More than a dozen House Republicans are demanding their Senate colleagues oppose a wasteful omnibus spending package that would fund the federal government for next year — or risk facing legislative gridlock once the party takes control of the House in January.
In a letter sent to Senate Republicans on Monday, 13 GOP representatives called on the upper chamber to reject the proposed omnibus spending bill, noting that the American people didn’t elect Republicans “to continue the status quo in Washington,” but to “put aside the absurd spending and empowerment of Biden bureaucrats.”
“This slated ‘omnibus spending bill’ is an indefensible assault on the American people,” the letter reads. “It is an assault on separation of powers. It is an assault on fiscal responsibility. It is an assault on basic civic decency. And a vote for any omnibus in the remaining days of a Democrat led government is a vote in favor of that assault.”
If Congress passes the spending package, it would fund the federal government through 2023, undercutting any leverage a new Republican House majority would have over spending priorities until the end of next year. As a means of encouraging Senate Republicans to vote against the measure, the 13 GOP representatives further warned that once in power, they will not hesitate to “oppose and whip opposition to any legislative priority of those senators who vote for this bill — including the Republican leader [Mitch McConnell].”
“We will oppose any rule, any consent request, suspension voice vote, or roll call vote of any such Senate bill, and will otherwise do everything in our power to thwart even the smallest legislative and policy efforts of those senators,” the document reads.
Among the letter’s signatories are Reps. Chip Roy of Texas, Scott Perry of Pennsylvania, Dan Bishop of North Carolina, Andy Biggs of Arizona, Matt Rosendale of Montana, Matt Gaetz and Byron Donalds of Florida, Ralph Norman of South Carolina, Bob Good of Virginia, and Andrew Clyde of Georgia, as well as Rep.-elects Anna Paulina Luna of Florida, Andy Ogles of Tennessee, and Eli Crane of Arizona.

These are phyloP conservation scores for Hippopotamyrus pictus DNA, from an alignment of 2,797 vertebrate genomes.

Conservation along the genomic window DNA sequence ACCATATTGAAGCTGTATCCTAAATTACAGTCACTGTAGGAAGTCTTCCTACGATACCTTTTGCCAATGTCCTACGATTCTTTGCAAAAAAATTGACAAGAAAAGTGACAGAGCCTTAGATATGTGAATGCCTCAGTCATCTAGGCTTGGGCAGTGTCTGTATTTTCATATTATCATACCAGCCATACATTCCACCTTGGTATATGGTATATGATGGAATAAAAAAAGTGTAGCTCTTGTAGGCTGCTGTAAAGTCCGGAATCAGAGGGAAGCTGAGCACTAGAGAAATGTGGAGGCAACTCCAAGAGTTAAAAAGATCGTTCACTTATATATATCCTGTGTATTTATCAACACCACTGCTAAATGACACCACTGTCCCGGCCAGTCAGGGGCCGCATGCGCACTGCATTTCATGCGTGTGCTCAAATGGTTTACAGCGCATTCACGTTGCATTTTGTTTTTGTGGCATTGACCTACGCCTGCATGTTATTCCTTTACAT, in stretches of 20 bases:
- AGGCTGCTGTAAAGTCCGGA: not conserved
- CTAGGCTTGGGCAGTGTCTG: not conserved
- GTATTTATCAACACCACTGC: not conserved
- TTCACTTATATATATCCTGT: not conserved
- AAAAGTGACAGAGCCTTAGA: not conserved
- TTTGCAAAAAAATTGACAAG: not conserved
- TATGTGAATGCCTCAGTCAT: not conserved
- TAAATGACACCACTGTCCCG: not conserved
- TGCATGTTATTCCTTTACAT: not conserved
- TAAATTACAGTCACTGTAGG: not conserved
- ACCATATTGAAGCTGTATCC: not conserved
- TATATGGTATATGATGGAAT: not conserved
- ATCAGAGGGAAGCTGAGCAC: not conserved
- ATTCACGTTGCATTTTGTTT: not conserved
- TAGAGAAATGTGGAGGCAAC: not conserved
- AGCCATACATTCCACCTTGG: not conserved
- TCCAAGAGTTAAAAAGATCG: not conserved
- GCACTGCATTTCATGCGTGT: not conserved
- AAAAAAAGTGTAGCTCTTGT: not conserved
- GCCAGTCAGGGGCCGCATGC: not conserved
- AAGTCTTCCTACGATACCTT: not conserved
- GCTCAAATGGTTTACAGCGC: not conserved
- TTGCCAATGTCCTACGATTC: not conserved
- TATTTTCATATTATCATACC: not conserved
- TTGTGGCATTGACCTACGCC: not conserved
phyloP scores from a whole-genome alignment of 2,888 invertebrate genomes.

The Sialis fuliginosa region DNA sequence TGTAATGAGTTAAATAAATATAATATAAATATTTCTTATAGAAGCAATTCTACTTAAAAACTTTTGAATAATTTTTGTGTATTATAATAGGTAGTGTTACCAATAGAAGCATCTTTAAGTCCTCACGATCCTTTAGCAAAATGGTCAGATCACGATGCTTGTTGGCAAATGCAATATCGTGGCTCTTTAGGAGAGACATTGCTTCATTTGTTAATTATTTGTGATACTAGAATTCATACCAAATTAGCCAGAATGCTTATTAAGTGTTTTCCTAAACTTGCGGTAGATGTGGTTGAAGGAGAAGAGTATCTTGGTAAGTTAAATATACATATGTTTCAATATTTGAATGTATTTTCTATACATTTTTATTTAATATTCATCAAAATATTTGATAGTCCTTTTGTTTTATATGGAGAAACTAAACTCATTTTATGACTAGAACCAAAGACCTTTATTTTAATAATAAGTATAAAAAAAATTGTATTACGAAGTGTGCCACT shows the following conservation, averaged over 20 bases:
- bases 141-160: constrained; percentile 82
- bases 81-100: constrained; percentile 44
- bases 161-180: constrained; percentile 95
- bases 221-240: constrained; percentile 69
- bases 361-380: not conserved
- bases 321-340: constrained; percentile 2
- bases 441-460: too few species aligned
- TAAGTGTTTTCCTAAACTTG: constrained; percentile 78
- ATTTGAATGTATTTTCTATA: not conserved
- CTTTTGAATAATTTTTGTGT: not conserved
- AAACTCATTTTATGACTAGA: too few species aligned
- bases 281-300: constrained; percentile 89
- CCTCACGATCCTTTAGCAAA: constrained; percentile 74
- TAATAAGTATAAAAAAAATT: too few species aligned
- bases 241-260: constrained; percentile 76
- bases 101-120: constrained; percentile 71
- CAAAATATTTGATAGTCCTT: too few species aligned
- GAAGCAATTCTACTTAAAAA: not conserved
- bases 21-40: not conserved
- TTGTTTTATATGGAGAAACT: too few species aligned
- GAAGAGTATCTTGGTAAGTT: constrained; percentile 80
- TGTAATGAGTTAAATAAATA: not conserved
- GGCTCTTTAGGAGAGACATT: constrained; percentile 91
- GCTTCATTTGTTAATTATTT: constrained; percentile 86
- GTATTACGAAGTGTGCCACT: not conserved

Totaling $1.7 trillion, the just-released 4,155-page bill includes numerous wasteful spending items, including nearly $45 billion in aid to Ukraine and NATO and more than $40 billion for drought and wildfire recovery. Also included is major funding for corrupt federal health departments, such as the National Institutes of Health ($47.5 billion) and the Centers for Disease Control and Prevention ($9.2 billion).
But the nearly 1,500-page bill doesn’t just include pork barrel spending items. Buried within the measure is a provision that would rewrite the 19th-century Electoral Count Act to “clarify that the vice president only has a ceremonial role in counting Electoral College votes.”
Authored by Democrat Sen. Joe Manchin of West Virginia and GOP Sen. Susan Collins of Maine, the legislation would additionally “require that at least one-fifth of lawmakers from both the House and Senate are needed to force a vote on certifying a state’s electoral votes.” As the law currently stands, it takes only one congressional member from each chamber to object to a state’s certification in order for a vote to be held.
Having zero to do with budgetary issues, that inclusion in the legislation represents a dig at former President Donald Trump, who has criticized his Vice President Mike Pence for not doing more to object to the certification of the 2020 presidential election. Corporate media have since pointed to the Electoral Count Act in blaming Trump for the Jan. 6 riot at the U.S. Capitol, with CNN publishing an article in January saying that tweaking the act, as the Senate is trying to cram into the omnibus, is how Congress stops “insurrection 2.0.”